SENSIBLE HEAT FLUX

By R.L. Snyder and K.T. Paw U

Copyright - Regents of the University of California

Created - June 28, 2000

#### Last Revision –June 13, 2001

Air molecules move about at near the speed of sound (300 m s-1), and they are constantly colliding with their surroundings and each other.  In general, if a molecule travels from some height z to height z + l, where it collides with another molecule, the distance l is called the “mean free path”. After colliding with the new molecule, the energy (Ek) is transferred to the new molecule and the temperature increases to that of the original air molecule. Joules

where m is the mass of the molecule (kg) and Cp (J kg-1K-1) is the specific heat per unit mass at constant pressure.  Using a Taylor’s approximation, we can write Kelvin

and, by substitution, we get Joules

To know the heat transfer per unit area, we need to know the number of active molecules moving with a vertical velocity component at any given time.  If we let equal the number of molecules per unit volume, then, at any given time, is the number with a vertical velocity.  The flux (F) of molecules crossing a horizontal plane per unit time is the product of and the average vertical velocity (c) of the active molecules.    The heat flux density equals the product of the molecular flux density and the heat transferred by each molecule. W m-2

However, the product of the number of active molecules and the mass per molecule (Nm) is the mass of air per unit volume or density ( ), so by rearranging terms, we get a formula for sensible heat flux density (H) W m-2

Here, is the “thermal diffusivity” in m2 s-1.  A typical value for air near Earth’s surface is k = 2.2 ´ 10-3 m2 s-1.

Because of sensor limitations, it is not possible to measure temperature differences over small distances.  Consequently, we measure the temperature at two heights and assume that the gradient is constant between the two levels.  Then we use the following equation W m‑2

where z2 is further from the surface than z1. Also, we usually don’t know the value for k, so we use the substitution m s-1

to get H in terms of a conductance (gh) or resistance (rh) to sensible heat transfer. W m‑2

The conductance (gh) is the rate at which one cubic meter of heat passes through one square meter of surface area.  Conductance has the units m s-1 and resistance has units s m-1.

Temperature gradients are often large near a surface but become smaller with distance from the surface.  Therefore, the temperature approaches a fixed value if the distance is far relative to the size of the object.  The zone between the surface and where the temperature reaches is called the boundary layer for sensible heat flux. One could estimate H using and the surface temperature (T) as W m‑2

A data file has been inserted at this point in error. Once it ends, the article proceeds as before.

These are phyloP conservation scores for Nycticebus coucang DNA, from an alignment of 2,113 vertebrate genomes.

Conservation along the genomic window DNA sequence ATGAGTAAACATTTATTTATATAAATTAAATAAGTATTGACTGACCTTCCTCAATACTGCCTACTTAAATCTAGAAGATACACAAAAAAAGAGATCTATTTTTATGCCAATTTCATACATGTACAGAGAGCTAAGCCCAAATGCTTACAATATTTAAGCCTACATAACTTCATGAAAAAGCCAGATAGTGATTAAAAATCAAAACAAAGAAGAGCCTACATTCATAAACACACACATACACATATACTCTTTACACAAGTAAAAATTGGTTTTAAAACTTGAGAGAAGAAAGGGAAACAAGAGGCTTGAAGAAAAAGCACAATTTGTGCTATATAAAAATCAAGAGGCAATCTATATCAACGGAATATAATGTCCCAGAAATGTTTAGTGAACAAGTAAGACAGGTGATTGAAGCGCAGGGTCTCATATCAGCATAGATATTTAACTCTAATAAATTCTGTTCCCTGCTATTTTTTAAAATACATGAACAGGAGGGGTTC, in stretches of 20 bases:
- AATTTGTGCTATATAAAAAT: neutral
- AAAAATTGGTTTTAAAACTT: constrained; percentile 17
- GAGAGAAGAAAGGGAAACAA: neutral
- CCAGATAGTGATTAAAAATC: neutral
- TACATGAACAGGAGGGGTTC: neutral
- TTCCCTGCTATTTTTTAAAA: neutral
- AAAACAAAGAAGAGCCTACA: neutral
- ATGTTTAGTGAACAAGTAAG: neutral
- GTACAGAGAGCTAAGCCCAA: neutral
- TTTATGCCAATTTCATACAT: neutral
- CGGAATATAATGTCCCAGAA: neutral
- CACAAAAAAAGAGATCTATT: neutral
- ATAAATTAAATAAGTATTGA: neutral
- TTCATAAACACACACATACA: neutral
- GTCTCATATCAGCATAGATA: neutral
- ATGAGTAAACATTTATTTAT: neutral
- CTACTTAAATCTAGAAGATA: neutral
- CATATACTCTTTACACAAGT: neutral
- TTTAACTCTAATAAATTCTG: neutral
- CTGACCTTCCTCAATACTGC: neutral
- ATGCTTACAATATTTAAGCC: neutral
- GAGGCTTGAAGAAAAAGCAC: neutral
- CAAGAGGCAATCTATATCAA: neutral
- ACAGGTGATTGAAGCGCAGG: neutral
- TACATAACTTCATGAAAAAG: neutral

where d is the “boundary layer height” or distance from the surface to where the temperature is near .  However, d is difficult to measure, so we assume that d is related to the ratio of the object dimension d to the boundary layer height (d).  We then define a dimensionless “Nusselt” number as Because 1/d = Nu/d, we get H as W m-2

where d is the object dimension.  The meaning of d depends on the shape of the object.  For a flat plate, d is length parallel to the flow.  For cylinders that are normal to the flow, d is the diameter.  For spheres, d is the diameter. Values for Nu are determined experimentally.

When air blows around an object (forced convection), the flow can be turbulent or viscous (laminar).  The wind speed and size and shape of the object determine if the flow is viscous or turbulent.   At low wind speed, the flow is generally laminar, but it becomes turbulent at higher velocities. The dimensionless “Reynolds” number (Re) is related to onset of turbulence. where n is the kinematic viscosity (»1.5 ´ 10-5 m2 s-1 for air), d is the object dimension in m, and U is the wind speed (m s-1) relative to the object.  Re represents the ratio of inertial forces (related to acceleration of the fluid) to viscous forces (due to molecular transport of momentum).  At low wind speeds, the inertial and viscous forces are similar, Re is small and the flow is orderly.  For high Re, inertial forces are much larger than viscous forces and the airflow becomes turbulent.

The distance from an object where the temperature approaches depends on whether the airflow is viscous or turbulent.  Therefore, Nu is a function of Re.  When air is blowing around an object, Nu can be estimated from Re as where b, c, and n are empirically determined for a given object shape.

From Monteith (1973)

 Object Re Nu Flat Plate w/parallel flow < 2 ´ 104 0.60 Re0.5 > 2 ´ 104 0.03 Re0.8 Cylinders w/normal flow 10-1 - 104 0.32 + 0.51 Re0.52 103 - 5 ´ 104 0.24 Re0.60 4 ´ 104 - 4 ´ 105 0.024 Re0.81 Spheres 0 – 300 2 + 0.54 Re0.5 50 – 1.5 ´ 105 0.34 Re0.6

When the air around an object is not moving, the object may heat or cool rapidly.  This causes a density change near the surface, which results in free or natural convection of heat.  Since there is no wind, there is no Re.  Then Nu becomes a function of the “Grashof” number (Gr). where g is the acceleration due to gravity (9.8 m s-2) and at is the coefficient of expansion (at=1/273 for an ideal gas). The Grashof number represents the product of the ratio of buoyancy to viscous forces and the ratio of inertial to viscous forces.  At higher temperatures, Gr is bigger and there is more free convection. For air, Gr is approximately Nu is determined from Gr as where b and m are determine empirically.  The object dimension d is the smallest of length or width for horizontal flat plates, length for vertical flat plates, and diameter for cylinders and spheres.

 Object Gr Nu Horizontal Flat Plate < 105 0.60 Gr0.25 > 105 0.13 Gr0.33 Horizontal Cylinder 104 – 109 0.48 Gr0.25 > 109 0.09 Gr0.3 Vertical Flat Plate 104 – 109 0.58 Gr0.25 109 – 1012 0.11 Gr0.3 Spheres < 2 ´1010 2 + 0.54 Gr0.25